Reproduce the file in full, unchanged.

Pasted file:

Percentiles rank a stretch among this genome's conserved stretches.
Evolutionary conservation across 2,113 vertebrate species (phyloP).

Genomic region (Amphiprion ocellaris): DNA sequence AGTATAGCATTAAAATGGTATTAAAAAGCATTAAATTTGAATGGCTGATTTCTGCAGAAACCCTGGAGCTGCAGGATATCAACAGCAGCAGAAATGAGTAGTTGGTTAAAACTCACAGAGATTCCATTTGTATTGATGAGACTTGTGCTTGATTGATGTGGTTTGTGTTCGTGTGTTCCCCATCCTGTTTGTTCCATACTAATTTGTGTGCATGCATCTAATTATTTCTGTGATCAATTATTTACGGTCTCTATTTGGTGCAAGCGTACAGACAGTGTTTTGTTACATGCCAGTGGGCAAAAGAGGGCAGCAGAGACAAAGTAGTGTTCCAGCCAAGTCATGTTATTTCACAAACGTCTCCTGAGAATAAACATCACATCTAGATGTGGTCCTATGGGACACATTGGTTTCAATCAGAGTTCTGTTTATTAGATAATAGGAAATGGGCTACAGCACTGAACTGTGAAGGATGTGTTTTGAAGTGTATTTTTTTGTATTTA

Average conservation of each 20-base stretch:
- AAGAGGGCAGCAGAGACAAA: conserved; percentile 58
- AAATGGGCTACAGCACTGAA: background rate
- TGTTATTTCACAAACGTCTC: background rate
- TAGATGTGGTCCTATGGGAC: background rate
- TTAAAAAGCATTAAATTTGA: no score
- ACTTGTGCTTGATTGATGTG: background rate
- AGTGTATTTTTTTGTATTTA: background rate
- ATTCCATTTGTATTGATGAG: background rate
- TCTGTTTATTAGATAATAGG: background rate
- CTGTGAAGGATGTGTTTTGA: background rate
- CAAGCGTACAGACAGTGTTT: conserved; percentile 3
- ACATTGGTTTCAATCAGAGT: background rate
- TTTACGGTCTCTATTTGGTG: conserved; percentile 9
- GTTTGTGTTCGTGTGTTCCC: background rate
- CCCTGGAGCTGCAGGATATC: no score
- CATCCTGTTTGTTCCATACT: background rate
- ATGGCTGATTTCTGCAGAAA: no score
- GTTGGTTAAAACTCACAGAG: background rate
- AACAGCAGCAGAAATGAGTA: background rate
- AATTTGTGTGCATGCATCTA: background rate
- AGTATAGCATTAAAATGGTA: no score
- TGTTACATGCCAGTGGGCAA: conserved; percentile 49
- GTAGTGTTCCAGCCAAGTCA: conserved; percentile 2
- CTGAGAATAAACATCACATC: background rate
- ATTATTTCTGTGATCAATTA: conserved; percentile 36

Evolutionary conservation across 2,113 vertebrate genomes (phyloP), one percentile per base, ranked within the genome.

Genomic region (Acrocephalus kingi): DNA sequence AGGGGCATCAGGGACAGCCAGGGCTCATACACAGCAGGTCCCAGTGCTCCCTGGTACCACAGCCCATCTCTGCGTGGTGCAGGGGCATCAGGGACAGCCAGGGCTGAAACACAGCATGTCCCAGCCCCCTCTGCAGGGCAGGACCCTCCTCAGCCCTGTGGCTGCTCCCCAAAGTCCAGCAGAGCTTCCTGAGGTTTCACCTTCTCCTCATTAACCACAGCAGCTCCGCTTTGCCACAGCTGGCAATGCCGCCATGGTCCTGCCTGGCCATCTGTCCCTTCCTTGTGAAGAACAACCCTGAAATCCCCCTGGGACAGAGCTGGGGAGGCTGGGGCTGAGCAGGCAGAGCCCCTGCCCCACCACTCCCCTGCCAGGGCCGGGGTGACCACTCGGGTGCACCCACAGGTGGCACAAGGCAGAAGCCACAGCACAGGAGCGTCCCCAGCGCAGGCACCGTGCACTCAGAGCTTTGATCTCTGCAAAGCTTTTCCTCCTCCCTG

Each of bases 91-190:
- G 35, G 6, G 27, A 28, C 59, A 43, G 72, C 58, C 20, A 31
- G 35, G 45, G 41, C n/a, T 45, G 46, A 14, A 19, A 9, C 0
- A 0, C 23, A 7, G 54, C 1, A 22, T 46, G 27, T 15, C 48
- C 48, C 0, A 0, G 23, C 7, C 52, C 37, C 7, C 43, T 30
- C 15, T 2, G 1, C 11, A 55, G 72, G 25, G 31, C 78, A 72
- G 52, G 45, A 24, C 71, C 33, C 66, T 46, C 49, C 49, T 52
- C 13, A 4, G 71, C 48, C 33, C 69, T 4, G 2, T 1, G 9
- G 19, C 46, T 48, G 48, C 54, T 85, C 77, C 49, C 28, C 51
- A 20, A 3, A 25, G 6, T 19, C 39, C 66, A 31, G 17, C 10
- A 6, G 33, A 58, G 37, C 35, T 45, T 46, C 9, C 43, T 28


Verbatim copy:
Percentiles rank a stretch among this genome's conserved stretches.
Evolutionary conservation across 2,113 vertebrate species (phyloP).

Genomic region (Amphiprion ocellaris): DNA sequence AGTATAGCATTAAAATGGTATTAAAAAGCATTAAATTTGAATGGCTGATTTCTGCAGAAACCCTGGAGCTGCAGGATATCAACAGCAGCAGAAATGAGTAGTTGGTTAAAACTCACAGAGATTCCATTTGTATTGATGAGACTTGTGCTTGATTGATGTGGTTTGTGTTCGTGTGTTCCCCATCCTGTTTGTTCCATACTAATTTGTGTGCATGCATCTAATTATTTCTGTGATCAATTATTTACGGTCTCTATTTGGTGCAAGCGTACAGACAGTGTTTTGTTACATGCCAGTGGGCAAAAGAGGGCAGCAGAGACAAAGTAGTGTTCCAGCCAAGTCATGTTATTTCACAAACGTCTCCTGAGAATAAACATCACATCTAGATGTGGTCCTATGGGACACATTGGTTTCAATCAGAGTTCTGTTTATTAGATAATAGGAAATGGGCTACAGCACTGAACTGTGAAGGATGTGTTTTGAAGTGTATTTTTTTGTATTTA

Average conservation of each 20-base stretch:
- AAGAGGGCAGCAGAGACAAA: conserved; percentile 58
- AAATGGGCTACAGCACTGAA: background rate
- TGTTATTTCACAAACGTCTC: background rate
- TAGATGTGGTCCTATGGGAC: background rate
- TTAAAAAGCATTAAATTTGA: no score
- ACTTGTGCTTGATTGATGTG: background rate
- AGTGTATTTTTTTGTATTTA: background rate
- ATTCCATTTGTATTGATGAG: background rate
- TCTGTTTATTAGATAATAGG: background rate
- CTGTGAAGGATGTGTTTTGA: background rate
- CAAGCGTACAGACAGTGTTT: conserved; percentile 3
- ACATTGGTTTCAATCAGAGT: background rate
- TTTACGGTCTCTATTTGGTG: conserved; percentile 9
- GTTTGTGTTCGTGTGTTCCC: background rate
- CCCTGGAGCTGCAGGATATC: no score
- CATCCTGTTTGTTCCATACT: background rate
- ATGGCTGATTTCTGCAGAAA: no score
- GTTGGTTAAAACTCACAGAG: background rate
- AACAGCAGCAGAAATGAGTA: background rate
- AATTTGTGTGCATGCATCTA: background rate
- AGTATAGCATTAAAATGGTA: no score
- TGTTACATGCCAGTGGGCAA: conserved; percentile 49
- GTAGTGTTCCAGCCAAGTCA: conserved; percentile 2
- CTGAGAATAAACATCACATC: background rate
- ATTATTTCTGTGATCAATTA: conserved; percentile 36

Evolutionary conservation across 2,113 vertebrate genomes (phyloP), one percentile per base, ranked within the genome.

Genomic region (Acrocephalus kingi): DNA sequence AGGGGCATCAGGGACAGCCAGGGCTCATACACAGCAGGTCCCAGTGCTCCCTGGTACCACAGCCCATCTCTGCGTGGTGCAGGGGCATCAGGGACAGCCAGGGCTGAAACACAGCATGTCCCAGCCCCCTCTGCAGGGCAGGACCCTCCTCAGCCCTGTGGCTGCTCCCCAAAGTCCAGCAGAGCTTCCTGAGGTTTCACCTTCTCCTCATTAACCACAGCAGCTCCGCTTTGCCACAGCTGGCAATGCCGCCATGGTCCTGCCTGGCCATCTGTCCCTTCCTTGTGAAGAACAACCCTGAAATCCCCCTGGGACAGAGCTGGGGAGGCTGGGGCTGAGCAGGCAGAGCCCCTGCCCCACCACTCCCCTGCCAGGGCCGGGGTGACCACTCGGGTGCACCCACAGGTGGCACAAGGCAGAAGCCACAGCACAGGAGCGTCCCCAGCGCAGGCACCGTGCACTCAGAGCTTTGATCTCTGCAAAGCTTTTCCTCCTCCCTG

Each of bases 91-190:
- G 35, G 6, G 27, A 28, C 59, A 43, G 72, C 58, C 20, A 31
- G 35, G 45, G 41, C n/a, T 45, G 46, A 14, A 19, A 9, C 0
- A 0, C 23, A 7, G 54, C 1, A 22, T 46, G 27, T 15, C 48
- C 48, C 0, A 0, G 23, C 7, C 52, C 37, C 7, C 43, T 30
- C 15, T 2, G 1, C 11, A 55, G 72, G 25, G 31, C 78, A 72
- G 52, G 45, A 24, C 71, C 33, C 66, T 46, C 49, C 49, T 52
- C 13, A 4, G 71, C 48, C 33, C 69, T 4, G 2, T 1, G 9
- G 19, C 46, T 48, G 48, C 54, T 85, C 77, C 49, C 28, C 51
- A 20, A 3, A 25, G 6, T 19, C 39, C 66, A 31, G 17, C 10
- A 6, G 33, A 58, G 37, C 35, T 45, T 46, C 9, C 43, T 28